A question that has received some attention and has elicited some debate recently, particularly since South Africa has joined the BRIC group of countries to form BRICS, is whether or not the South African Patent Office should implement substantive examination as part of its patent prosecution process.  The motivation of this article is not to participate actively in that debate or exhaustively to discuss all of the issues relevant to it, but rather to provide some context for it and raise selected thoughts on some of the issues that may have to be taken into account in taking a decision on implementation.

For the layman, some background is necessary:  In terms of Section 25 of the South African Patents Act, a patent may be granted for any subject matter the nature of which is not such that it is explicitly excluded from patentability under the Patents Act (intrinsic patentability) and which, moreover, complies with the requirements of substantive patentability (extrinsic patentability), these being novelty, inventiveness and applicability in trade, industry or agriculture.  In practice at the South African Patent Office, however, the subject matter of a patent application is not examined as to the intrinsic or extrinsic patentability thereof before a patent is granted therefor.  All that the Patent Office does is to examine whether or not the formal requirements set by the Patents Act have been completed by the applicant within the time periods set by the Act, upon completion of which the Patent Office accepts the patent specification in which the subject matter is described and, within three months thereafter, grants a patent on the application.  In practice, therefore, one can effectively obtain a patent in South Africa for reinventing the wheel (naturally, though, ethical considerations would preclude pursuing this).

Does it therefore follow that there is no remedy for a person confronted with an infringement action instituted against him/her on the basis of a patent that has been granted for unpatentable subject matter? Certainly not, since whilst South African patents are regarded as prima facie valid and enforceable, the Patents Act provides explicitly that a patent may be revoked on application to the Commissioner of Patents by any interested person, inter alia on the basis that a patent should not have been granted for the subject matter of the patent under Section 25.

Whilst (hopefully) a case can be made out for the substantive patentability of the subject matter of most patent applications filed at the Patent Office (and therefore of most patents granted by the Patent Office), it is of course so that there are cases in which patents are granted for unpatentable subject matter or where the case to be made for the patentability of particular subject matter is weak.  Naturally, the granting of exclusive rights of making, using, exercising, disposing or offering to dispose of and importing subject matter that was, in the first place, not entitled to be protected by such exclusive rights cannot, in principle, be supported.  The problematic nature thereof that unwarranted granting of such rights does, in some instances, occur, is exacerbated by the fact that these rights that are granted are, as has been stated above, regarded as prima facie valid and enforceable, leaving a person confronted with an infringement action on the basis of such a patent in an undeserved position.  In principle from this perspective, therefore, it would appear that practicing substantive patent examination would be supportable.

It is worth bearing in mind that the ideological basis of the patent system is to cultivate and stimulate research and development, desiring to have to effect competition between businesses not only on the basis of business models and brands, but more prominently on the basis of technology.  The manner in which the patent system seeks to achieve this is by offering an exclusive monopoly for subject matter of a particular (substantively patentable) quality in exchange for contributing that subject matter to the public (through the publication of an enabling description thereof as part of the patent prosecution process).  The monopoly that is granted is, from a business perspective, anti-competitive as it excludes competitors in the same subject matter field from using the subject matter for which the monopoly was granted.  However, the existence of the monopoly necessitates from competitors confronted with the patented technology to employ their own ingenuity to remain competitive, possibly on the basis of further enhanced, and patentable, technology.  And so the wheel should turn.  From this perspective, it can be said that the granting of patents is supportable and, in fact desirable.  Necessarily, however, there is a qualification in what has been said in relation to the desirability to safeguard the integrity of the patent system by ensuring that the quality of the subject matter for which a patent is granted is such that it qualifies for the available monopoly, suggesting an even stronger desirability for substantive examination of the subject matter of patent applications to ensure that the available monopoly is not granted lightly.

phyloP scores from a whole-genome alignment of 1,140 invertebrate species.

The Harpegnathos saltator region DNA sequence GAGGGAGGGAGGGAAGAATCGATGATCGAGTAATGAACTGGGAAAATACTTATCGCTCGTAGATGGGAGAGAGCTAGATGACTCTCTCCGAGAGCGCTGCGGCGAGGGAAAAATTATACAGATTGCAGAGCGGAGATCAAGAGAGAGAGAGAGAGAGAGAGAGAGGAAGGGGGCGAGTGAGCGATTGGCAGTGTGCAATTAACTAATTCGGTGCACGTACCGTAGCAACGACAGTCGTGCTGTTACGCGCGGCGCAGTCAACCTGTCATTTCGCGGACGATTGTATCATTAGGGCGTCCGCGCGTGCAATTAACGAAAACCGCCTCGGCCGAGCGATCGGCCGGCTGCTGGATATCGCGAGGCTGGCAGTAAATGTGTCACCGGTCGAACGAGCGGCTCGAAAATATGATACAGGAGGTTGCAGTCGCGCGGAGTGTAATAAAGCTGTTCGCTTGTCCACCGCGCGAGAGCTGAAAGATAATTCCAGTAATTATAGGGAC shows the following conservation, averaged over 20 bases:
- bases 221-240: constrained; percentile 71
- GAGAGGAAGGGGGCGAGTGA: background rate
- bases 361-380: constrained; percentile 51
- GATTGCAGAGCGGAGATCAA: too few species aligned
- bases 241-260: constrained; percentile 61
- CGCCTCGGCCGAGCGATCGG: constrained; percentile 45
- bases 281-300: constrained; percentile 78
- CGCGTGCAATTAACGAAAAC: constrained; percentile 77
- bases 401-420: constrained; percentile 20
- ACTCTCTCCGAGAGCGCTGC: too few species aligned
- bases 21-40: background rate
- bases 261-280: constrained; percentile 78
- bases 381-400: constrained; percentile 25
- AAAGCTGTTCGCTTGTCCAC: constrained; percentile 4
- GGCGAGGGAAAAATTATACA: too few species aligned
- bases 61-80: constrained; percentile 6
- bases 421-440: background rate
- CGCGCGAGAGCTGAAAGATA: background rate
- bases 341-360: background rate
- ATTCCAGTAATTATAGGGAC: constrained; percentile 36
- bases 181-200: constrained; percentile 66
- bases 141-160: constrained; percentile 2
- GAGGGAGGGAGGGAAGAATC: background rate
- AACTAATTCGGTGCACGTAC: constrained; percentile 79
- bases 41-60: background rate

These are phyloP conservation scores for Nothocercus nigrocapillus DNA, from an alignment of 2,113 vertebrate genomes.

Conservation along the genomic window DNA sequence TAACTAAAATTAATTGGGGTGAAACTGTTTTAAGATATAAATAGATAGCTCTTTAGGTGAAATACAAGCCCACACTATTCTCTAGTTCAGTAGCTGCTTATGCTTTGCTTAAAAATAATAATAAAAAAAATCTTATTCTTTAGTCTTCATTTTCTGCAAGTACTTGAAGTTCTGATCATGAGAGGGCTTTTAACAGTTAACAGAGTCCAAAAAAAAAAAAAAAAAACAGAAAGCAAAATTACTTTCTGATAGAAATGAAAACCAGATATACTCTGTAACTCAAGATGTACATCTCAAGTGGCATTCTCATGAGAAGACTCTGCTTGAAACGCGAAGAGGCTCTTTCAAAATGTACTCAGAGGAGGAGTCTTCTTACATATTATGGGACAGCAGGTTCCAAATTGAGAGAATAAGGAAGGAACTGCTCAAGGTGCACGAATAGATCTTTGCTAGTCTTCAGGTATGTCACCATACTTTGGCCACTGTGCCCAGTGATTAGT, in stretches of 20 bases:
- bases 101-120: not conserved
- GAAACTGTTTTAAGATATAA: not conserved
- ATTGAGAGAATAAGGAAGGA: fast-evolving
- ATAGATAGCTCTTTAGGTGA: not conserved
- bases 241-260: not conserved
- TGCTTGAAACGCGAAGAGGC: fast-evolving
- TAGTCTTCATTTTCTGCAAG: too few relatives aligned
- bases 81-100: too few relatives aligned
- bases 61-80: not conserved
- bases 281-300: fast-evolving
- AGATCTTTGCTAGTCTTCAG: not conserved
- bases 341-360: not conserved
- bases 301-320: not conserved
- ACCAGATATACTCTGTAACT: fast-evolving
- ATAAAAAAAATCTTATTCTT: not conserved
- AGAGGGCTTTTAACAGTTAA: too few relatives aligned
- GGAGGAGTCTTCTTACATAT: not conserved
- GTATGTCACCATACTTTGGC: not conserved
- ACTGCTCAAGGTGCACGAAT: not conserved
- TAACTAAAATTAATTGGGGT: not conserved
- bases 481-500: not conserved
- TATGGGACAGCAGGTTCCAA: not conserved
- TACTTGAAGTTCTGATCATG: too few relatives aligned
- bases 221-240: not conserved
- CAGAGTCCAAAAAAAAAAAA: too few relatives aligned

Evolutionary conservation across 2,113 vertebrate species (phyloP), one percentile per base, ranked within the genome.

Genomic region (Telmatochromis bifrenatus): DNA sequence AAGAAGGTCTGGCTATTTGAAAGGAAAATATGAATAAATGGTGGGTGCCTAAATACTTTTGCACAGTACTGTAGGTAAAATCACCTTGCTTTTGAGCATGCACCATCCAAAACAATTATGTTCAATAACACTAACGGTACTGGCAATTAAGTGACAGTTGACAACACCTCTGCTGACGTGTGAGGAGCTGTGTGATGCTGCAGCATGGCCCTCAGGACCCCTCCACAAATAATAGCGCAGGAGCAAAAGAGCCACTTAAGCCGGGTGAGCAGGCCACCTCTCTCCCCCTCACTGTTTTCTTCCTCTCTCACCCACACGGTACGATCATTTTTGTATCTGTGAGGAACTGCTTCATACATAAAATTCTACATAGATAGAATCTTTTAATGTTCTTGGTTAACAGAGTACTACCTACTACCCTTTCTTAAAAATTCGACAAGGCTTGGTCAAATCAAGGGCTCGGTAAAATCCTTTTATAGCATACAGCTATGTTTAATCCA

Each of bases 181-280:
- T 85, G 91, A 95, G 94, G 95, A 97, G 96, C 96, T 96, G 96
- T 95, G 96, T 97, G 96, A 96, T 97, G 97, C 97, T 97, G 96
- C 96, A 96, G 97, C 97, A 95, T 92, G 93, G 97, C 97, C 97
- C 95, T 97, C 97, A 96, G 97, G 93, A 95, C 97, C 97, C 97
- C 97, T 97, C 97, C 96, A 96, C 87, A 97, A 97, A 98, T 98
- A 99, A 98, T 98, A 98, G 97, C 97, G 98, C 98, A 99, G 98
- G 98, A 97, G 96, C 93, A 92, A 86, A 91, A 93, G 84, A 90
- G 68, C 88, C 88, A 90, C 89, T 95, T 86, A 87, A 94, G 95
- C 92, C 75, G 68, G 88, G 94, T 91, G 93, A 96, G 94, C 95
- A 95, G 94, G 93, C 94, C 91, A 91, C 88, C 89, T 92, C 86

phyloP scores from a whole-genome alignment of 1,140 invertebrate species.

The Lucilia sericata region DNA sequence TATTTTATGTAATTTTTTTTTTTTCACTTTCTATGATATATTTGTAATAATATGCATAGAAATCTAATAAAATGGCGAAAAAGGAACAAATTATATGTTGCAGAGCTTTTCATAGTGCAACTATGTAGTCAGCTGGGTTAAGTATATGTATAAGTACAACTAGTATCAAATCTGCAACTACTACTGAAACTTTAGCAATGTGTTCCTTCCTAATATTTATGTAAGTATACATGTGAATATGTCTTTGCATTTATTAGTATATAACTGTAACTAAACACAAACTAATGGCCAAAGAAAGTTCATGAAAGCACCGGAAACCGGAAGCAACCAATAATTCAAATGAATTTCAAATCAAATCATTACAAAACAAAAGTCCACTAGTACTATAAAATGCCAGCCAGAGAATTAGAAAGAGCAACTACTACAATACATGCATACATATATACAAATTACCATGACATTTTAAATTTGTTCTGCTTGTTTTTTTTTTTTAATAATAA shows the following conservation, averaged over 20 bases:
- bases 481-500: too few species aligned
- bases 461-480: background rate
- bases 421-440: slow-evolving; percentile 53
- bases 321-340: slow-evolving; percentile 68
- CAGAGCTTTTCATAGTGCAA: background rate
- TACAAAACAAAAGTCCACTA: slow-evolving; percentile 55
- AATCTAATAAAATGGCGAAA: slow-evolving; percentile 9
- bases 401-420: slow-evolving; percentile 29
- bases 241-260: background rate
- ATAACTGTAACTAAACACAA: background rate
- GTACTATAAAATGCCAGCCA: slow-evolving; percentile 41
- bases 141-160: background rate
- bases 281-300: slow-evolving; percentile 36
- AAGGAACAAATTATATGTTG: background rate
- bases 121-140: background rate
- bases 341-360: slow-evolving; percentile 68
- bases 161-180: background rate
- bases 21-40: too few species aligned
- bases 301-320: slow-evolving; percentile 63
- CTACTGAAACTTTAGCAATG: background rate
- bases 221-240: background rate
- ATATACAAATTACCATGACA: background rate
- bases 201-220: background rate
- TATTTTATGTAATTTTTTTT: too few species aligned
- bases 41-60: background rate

There are, however, other (circumstantial) factors to consider.  Before concluding, from what has been said thus far, that substantive patent examination appears to be warranted, it is worth taking into consideration and investigating the decrease, and in fact the sharp decline, in South African patent applications filed by South African residents and companies.  Statistics evidence this decline, with the number of such patent applications in 2010 being about 55% of the number filed in 1990 (keep in mind that a portion of the applications filed by South African residents are 'provisional' applications, which do not lead directly to the grant of a patent; the actual number of patents granted to South Africans is therefore likely to be even lower).  Obviously, this trend cannot be ascribed to difficulties in getting a granted patent in South Africa.  This begs the question of what the practical effect of the implementation of a substantive examination practice would be on the utilisation of the patent system by South Africans themselves.  Take into account that the costs associated with pursuing patent protection in South Africa would escalate in such a case, as would the duration for finalising the patent process.  The risk associated with the filing of a patent application would also increase, since the outcome of the prosecution process would, in a substantive patent examining environment, be uncertain.  In light of the already existing trend and these concerns, it seems reasonable to suggest that the implementation of a patent examination practice could have a seriously negative effect on the South African patent system insofar as its benefit to the local trade, industry and agriculture is concerned, which benefit is already under-exploited.  In an environment in which our percentage of GDP spent on research and development is low compared to that of some of our BRICS counterparts and in which the news headlines recently claim that economic growth in South Africa has 'hit the brakes', one can argue that we can hardly afford to knee-halter the intended usefulness of our patent system, even if it means that there are cases in which 'improper' subject matter slips through the cracks.  We should perhaps rather look into ways of increasing patenting activity.